It's ironic that the very boat I purchased in 2016 might have been one that I admired - and dreamed of owning - as a little kid riding shotgun in my father's motor boat in the 1980s.
I remember evening rides to Barrett Marine to gas up his 1960s-era Arkansas Traveler. We'd putter the two-or-so miles to the canal, motoring past the state park marina with its sailboats and - to a little boy - superyachts.
My brother, always a big fan of going fast, would marvel at the sparkly speedboats, very popular on the lake at the time. I'd have my eye on something else altogether: big, slow boats with a cabin. To me, the idea of ever getting off the boat was off-putting - I wanted nothing more than to stay out on the water forever. Hoisting the boat upon our return to the cottage would be the saddest part of my day. You're telling me some people have both a boat and a home? I'd watch the Chris-Crafts and the Carvers motor past and wonder why anyone would want anything else.
What a sight we must have been, my whole family packed into a small, decrepit motorboat, seemingly from yesteryear. I was probably only six or seven years old, but even then I understood that class distinctions could be made out on the lake, just as everywhere else. Some people had brand new houseboats, others were lucky to be in rickety rowboats with antique motors. We were at the lower end of the boating chain. When we were out on the lake waterskiing, or jumping waves on busier days on the water, it was easy to forget this; on trips into the marina to get gas, however, our status became very clear.
I remember looking up at the boating elite, sitting up on the decks of their yachts sunning themselves. I wondered if they were looking down at us, judging us. I also wondered if they could sense my envy.
"The reason so many of them are in the marina is because after you've spent that much money on a boat, you don't have the money for the gas to go anywhere," my grandfather would tell us. It didn't do much to curb my jealousy. Even in the marina, these people were waking up on a boat! Why couldn't that be us?
I remember reminding myself that my family was fortunate enough to have a cottage. Sure it was old - older than my father's boat, even. Sure it was in pretty decrepit condition: no insulation, old wiring, and no toilet facility. My father had told us what some of the boats in the marina cost - there were a few that might be worth more than our cottage! He tried to explain depreciation to me, but I was too little to understand.
Thirty years later depreciation has provided me with the opportunity to own a piece of history - and, very likely, a piece of my history, as well. My 'new' home is a 1977 Trojan F36 Tri-Cabin. It spent various parts of its life in Waterloo, New York, moored at Barrett Marine - the very marina in which I, as a little boy, would stare at houseboats and cabin cruisers and dream.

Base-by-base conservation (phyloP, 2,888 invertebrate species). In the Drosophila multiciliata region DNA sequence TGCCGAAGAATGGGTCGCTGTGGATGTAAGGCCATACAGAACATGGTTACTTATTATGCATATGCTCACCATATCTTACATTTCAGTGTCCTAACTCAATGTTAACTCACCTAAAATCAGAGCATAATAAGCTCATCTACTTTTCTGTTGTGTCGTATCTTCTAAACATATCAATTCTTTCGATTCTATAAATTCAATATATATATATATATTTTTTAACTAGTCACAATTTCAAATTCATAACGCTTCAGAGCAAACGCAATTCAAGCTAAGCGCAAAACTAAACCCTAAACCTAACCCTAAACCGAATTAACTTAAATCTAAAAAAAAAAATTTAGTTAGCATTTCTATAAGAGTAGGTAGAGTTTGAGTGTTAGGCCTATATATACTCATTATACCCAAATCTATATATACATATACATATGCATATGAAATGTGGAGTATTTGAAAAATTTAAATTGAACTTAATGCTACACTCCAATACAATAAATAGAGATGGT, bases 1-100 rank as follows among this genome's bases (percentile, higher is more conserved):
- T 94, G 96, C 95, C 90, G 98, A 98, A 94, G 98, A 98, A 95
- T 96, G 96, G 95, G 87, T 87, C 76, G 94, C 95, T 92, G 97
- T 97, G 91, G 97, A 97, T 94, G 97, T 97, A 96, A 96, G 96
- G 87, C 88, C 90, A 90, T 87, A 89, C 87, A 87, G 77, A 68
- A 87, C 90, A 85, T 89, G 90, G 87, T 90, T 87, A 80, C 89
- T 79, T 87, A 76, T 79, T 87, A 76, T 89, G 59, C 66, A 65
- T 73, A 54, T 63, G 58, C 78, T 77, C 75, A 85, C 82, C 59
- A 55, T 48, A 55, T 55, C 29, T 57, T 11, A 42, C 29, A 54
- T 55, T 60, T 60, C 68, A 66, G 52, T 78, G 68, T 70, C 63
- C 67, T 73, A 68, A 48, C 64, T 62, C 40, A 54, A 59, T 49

I remember a few boats with benches on the bow. That looked so cool - my father's boat barely had enough seats for the four of us, and they were old and uncomfortable - at least two of the seats pinched our bottoms with every wave we hit. For a pleasureboat, there certainly was a lot of pain! I looked at the these yachts with their comfortable, cushioned benches molded right into their fiberglass decks and wonder what it must feel like to lounge up there.
I remember one in particular because on it sat three young girls, not much older than my brother and I. I remember looking up and waving, as people on the water often do. The girls did not wave back. Instead, one made a disparaging remark about our boat. Snobbery at its finest.
My 'new' boat has such a bench. It is quite comfortable. I looked at it during the walk-through and couldn't help but wonder if this was the same boat I'd been insulted from decades before...
My grandfather had the foresight to purchase lakefront land when it was cheap in the 1930s. His friends made fun of him, even calling it "Dick's Folly", in part because the land he bought had nothing more than a dusty old dirt road leading to it. He build a boathouse for his sailboat before he left for World War II, and added a kitchen and bedroom to it when he returned. When he died in the late 1980s some of them approached my grandmother with offers to purchase it. She didn't sell it, telling people it would never leave our family.
My grandfather probably knew in the 1930s that lakefront land would be valuable one day, but that didn't matter - he, like me, just loved the water. Over the years his 1930s-era cottage, complete with tap water drawn from the lake and an outhouse on the hill, became a relic of sorts on the east side of Seneca Lake. Its presence in my life made me appreciate two things: the water, and classic, antique type stuff.
It turns out that my father wasn't wrong - the value of lakefront property increases from year to year, while the value of boats does not. Our summer cottage is worth much more in 2016 than it was in the 1980s. And my 1977 Trojan F36 Tri-Cabin, once a jewel in the marina, is likely nearing the end of its life.
Still, the moment I saw it on Craigslist I had a flashback to the 1980s. I saw myself in a boat, as a little boy, looking up from that Arkansas Traveler, dreaming of living on the water one day.
In a moment of clarity I told myself I had to own it.
So, staring in August 2016, my new 'home' will be a classic, almost 40 year-old cabin cruiser.
Wave to me if you see me out on the lake - I promise to wave back.